In my capacity as the Director of The New School's Schwartz Center for Economic Policy Analysis (SCEPA), I have been working with a research team to document the need for reform measures to prevent a crisis of downward mobility in retirement resulting from inadequate savings, eroding pension institutions, and decreasing access to and participation in effective retirement savings vehicles at work.
As part of this project, we are investigating how the environment in the years before retirement affects people's health and wealth when they finally get to an age to retire - similar to the long-term benefits of prenatal nutrition for a newborn baby and beyond.
Our new research paper, "The Crisis of Jobs and Healthcare for Unemployed Americans Aged 55-64", documents older individuals' experiences of unemployment, intermittent health care coverage, and increasingly harsh work conditions. Using data from the U.S. Census Bureau's Survey of Income and Program Participation (SIPP), we investigate the impact of the Affordable Care Act (ACA) reform on this population and whether the unemployment faced by older Americans is cyclical or structural in nature.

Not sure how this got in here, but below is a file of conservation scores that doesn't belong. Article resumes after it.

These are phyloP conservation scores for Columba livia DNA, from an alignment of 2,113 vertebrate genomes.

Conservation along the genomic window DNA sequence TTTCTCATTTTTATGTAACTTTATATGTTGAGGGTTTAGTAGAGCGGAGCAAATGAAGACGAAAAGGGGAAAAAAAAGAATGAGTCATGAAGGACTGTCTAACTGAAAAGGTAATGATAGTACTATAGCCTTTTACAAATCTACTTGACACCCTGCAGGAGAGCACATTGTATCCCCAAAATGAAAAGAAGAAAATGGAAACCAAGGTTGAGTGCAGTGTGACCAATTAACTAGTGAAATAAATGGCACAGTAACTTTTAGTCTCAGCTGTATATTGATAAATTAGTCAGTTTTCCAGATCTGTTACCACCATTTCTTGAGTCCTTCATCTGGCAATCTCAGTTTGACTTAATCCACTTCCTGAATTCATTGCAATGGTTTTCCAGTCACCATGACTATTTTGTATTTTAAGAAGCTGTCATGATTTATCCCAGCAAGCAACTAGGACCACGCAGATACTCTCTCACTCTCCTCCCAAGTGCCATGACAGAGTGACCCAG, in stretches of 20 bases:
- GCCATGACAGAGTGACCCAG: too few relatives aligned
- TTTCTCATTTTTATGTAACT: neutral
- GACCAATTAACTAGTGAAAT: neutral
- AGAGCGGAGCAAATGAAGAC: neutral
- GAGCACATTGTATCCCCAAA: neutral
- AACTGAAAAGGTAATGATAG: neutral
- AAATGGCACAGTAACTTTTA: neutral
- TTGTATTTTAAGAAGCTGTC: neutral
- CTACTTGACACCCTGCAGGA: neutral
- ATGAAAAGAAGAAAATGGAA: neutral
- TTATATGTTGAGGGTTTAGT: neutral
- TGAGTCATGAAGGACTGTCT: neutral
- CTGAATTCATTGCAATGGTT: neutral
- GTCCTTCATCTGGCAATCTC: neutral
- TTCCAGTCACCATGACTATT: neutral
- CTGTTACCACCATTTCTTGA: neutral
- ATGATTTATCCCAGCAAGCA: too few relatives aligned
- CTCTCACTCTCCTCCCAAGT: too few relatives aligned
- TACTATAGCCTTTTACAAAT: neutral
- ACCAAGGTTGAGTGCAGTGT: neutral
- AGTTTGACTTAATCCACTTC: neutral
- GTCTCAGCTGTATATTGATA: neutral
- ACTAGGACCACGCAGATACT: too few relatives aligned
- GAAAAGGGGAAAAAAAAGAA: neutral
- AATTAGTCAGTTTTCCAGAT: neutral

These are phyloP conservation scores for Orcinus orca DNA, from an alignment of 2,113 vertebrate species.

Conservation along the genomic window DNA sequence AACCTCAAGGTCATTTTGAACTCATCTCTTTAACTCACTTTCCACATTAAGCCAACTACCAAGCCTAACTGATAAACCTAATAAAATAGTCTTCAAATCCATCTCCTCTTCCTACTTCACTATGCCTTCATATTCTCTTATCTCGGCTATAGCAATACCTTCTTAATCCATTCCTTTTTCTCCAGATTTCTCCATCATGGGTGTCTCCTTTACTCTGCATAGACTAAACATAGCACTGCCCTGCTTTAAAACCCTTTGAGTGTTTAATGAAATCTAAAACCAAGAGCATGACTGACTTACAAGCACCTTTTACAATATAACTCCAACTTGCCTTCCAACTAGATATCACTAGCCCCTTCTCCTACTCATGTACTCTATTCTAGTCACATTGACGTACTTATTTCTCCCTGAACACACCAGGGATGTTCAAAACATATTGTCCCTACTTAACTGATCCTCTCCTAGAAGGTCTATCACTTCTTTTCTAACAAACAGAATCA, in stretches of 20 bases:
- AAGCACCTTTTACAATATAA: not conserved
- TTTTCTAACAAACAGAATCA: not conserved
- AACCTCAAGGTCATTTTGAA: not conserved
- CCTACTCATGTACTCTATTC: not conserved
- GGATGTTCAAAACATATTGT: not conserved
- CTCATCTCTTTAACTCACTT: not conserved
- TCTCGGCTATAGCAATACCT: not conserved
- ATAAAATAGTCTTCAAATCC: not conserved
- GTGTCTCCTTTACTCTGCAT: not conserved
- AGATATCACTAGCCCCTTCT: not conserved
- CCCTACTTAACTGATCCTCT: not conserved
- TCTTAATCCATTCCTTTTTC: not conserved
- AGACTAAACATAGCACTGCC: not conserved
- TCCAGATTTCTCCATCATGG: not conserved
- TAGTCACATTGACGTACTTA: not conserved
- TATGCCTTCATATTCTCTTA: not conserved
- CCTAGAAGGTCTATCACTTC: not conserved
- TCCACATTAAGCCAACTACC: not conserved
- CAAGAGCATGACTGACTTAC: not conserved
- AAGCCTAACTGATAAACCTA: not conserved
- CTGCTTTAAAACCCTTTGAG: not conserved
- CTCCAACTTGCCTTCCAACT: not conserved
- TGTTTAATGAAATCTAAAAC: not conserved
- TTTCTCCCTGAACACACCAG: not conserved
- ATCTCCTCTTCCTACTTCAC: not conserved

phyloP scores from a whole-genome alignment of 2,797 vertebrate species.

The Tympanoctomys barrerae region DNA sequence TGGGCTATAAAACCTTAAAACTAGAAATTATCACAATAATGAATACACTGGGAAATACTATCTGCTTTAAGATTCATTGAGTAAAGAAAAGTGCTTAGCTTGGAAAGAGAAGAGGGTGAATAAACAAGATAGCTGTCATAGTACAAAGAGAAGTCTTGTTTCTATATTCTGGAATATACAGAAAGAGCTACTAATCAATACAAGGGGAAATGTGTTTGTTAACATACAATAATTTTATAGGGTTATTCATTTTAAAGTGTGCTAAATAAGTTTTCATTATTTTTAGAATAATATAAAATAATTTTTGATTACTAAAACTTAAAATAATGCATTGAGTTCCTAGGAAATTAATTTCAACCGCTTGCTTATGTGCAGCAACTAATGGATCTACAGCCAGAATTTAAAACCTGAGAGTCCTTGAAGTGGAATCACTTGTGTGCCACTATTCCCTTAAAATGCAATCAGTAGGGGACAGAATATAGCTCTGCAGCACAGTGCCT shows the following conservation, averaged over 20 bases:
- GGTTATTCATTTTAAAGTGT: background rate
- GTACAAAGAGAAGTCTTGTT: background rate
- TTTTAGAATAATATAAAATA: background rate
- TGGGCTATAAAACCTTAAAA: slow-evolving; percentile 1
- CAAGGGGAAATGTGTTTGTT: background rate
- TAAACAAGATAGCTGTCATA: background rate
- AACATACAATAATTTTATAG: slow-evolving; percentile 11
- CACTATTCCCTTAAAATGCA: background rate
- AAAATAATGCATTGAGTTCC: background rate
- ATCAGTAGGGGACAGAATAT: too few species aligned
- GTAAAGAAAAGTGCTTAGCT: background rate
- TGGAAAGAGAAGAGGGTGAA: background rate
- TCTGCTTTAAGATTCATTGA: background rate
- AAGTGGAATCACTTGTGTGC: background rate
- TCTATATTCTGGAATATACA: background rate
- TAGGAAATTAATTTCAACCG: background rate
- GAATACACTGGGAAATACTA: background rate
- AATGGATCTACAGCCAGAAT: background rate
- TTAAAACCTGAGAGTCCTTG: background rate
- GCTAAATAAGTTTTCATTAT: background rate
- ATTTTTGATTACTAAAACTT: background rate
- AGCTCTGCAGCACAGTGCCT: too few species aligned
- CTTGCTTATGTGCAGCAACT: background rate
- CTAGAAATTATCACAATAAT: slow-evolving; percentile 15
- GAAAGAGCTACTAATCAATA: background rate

Exploring solutions to this crisis, including job retraining programs and tax incentive plans, we find that workforce development and unemployment insurance policies must take into account the new reality that the unemployed are increasingly older, extremely low income, less likely to be able to retire on pensions, have little access to spousal income or health care and are often displaced from their career industries.
These results illustrate the increasing vulnerability of those approaching retirement age and suggest potentially dire results of raising the Social Security retirement age.